September 2012 - In response to the uneven results of development assistance to date, FAO is henceforth to encourage a series of good practices, including the use of "integrated projects", whose implementation is based on the entire value chain and the use of an inter-project framework.
In Mali, FAO is in its second year of supporting a partnership between two projects, namely the Water and Food Security Initiative for Africa (IESA)
, and the project for the Improvement of Rice Production in West Africa in Response to Soaring Food Prices (APRAO)
These two projects, funded by the Government of Spain, were launched in 2006 and 2010 respectively and both target the same goal: to increase household food security through strengthening of the productive capacity of agricultural systems. Specifically, the IESA project focuses on the development of rural areas through hydro-agricultural schemes for the production of rice and vegetable crops, while the APRAO project is geared towards strengthening the rice sector, with particular attention to the use of quality seeds and the sector-based approach.
In this context, the establishment of a partnership framework and participatory collaboration network proved to be determining factors in the success of the initiatives. Establishment of the partnership
"The gateway into the APRAO project is the win-win partnership around a specific goal that calls on beneficiaries to help achieve their production objectives but is also of concern to the various partners involved in the value chain, specifying the responsibilities of each. This has been our approach since the beginning,
" said Mohamed Soumare, APRAO Project Coordinator in Mali.
With this principle in mind, the National Component of the APRAO project, under the responsibility of the FAO Representation in Mali, embarked on the establishment of effective partnerships to ensure the involvement of all stakeholders of the rice value chain. Examples of such active partnerships are the collaborations with the Integrated Production and Pest Management programme (IPPM), or the Luxembourg's Cooperation programme, or the ARPASO-San programme.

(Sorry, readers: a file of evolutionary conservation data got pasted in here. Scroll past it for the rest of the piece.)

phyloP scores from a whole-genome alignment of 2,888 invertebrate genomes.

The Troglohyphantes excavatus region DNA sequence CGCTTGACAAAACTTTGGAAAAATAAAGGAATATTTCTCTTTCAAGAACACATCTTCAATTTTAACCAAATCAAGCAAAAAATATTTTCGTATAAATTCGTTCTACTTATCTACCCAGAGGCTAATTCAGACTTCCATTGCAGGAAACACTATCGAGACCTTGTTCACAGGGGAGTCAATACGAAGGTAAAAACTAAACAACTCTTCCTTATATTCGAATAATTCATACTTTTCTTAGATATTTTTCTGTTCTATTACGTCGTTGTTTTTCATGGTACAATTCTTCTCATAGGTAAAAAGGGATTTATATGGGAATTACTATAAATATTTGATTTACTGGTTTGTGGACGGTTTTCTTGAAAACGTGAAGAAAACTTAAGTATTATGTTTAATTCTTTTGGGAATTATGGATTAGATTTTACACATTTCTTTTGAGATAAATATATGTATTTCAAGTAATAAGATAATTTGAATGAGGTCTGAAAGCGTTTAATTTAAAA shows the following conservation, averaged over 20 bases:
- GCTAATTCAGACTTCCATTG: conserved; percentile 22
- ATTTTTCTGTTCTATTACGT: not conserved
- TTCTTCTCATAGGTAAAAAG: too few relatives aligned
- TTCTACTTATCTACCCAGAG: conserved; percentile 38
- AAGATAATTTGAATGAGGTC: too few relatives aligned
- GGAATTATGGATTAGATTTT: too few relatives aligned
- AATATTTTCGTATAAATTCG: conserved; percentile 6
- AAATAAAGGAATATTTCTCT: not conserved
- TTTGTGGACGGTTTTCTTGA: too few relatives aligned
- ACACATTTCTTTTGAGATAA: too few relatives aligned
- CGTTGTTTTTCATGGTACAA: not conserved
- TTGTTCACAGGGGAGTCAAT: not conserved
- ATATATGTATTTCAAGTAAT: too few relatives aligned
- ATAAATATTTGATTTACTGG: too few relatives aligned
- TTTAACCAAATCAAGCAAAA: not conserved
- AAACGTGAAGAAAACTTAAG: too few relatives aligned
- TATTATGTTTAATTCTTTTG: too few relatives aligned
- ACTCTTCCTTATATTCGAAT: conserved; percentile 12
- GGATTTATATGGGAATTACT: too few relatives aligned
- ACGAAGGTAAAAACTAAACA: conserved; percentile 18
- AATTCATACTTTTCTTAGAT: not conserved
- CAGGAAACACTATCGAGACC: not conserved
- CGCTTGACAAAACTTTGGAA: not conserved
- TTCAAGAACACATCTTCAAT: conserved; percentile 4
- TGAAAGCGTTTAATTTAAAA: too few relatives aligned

A particularly dynamic partnership has developed between the national components of the APRAO and IESA projects. A consultation framework has been established whereby the coordinating bodies of the two projects meet every three months in the presence of representatives of the Ministry of Agriculture, to take stock of interventions, assess needs and identify ways in which each can support the planned activities.
At one such meeting, in which the question of the optimal exploitation of the lowlands of the IESA project sites arose, the APRAO project decided to harness its resources not only to strengthen the capacities of actors to produce better, but also to support those producers in terms of inputs, i.e. quality seeds and fertilizers. Increased impact
During the official ceremony that took place on Wednesday 11 July 2012 in the rural community of Baguineda (Koulikoro), the FAO representative for Mali, Mr Ella Ondo, and the national authorities conducted a symbolic handover of the certified seeds and fertilizer from the APRAO project to the farmers’ organisations from the IESA sites located in the Koulikoro region.
The use of these quality seeds and fertilizer will enable the start-up of seven bottomlands and two small village irrigation schemes serviced by the IESA project during the 2012 winter campaign. An increase in paddy production of around 500 tonnes is expected from an additional 100 of cultivated land.
In addition to contributing high-quality inputs, other interventions by the APRAO project include enhancing the skills of producers and advisors through the IPPM programme and branches of the national Directorates of Agriculture in the country’s different regions. For example, training sessions were held last week at the Selingue and Kolokani sites during which facilitators and producers from the IESA project joined those from the APRAO project in the training sessions attended by 50 beneficiaries including 14 women.
The positive impacts of this partnership are not limited to the aforementioned aspects.
The consultation framework established does enable the effective pooling of skills for solving pertinent problems and are therefore more effective. Their effectiveness has in fact been recognized by the supervisory authority for food safety issues: the Ministry of Agriculture is taking the projects’ actions on board by incorporating them in their annual reports and Action Programmes of the National Directorate of Agriculture. This will ultimately contribute in consolidating the sustainability of all the achievements.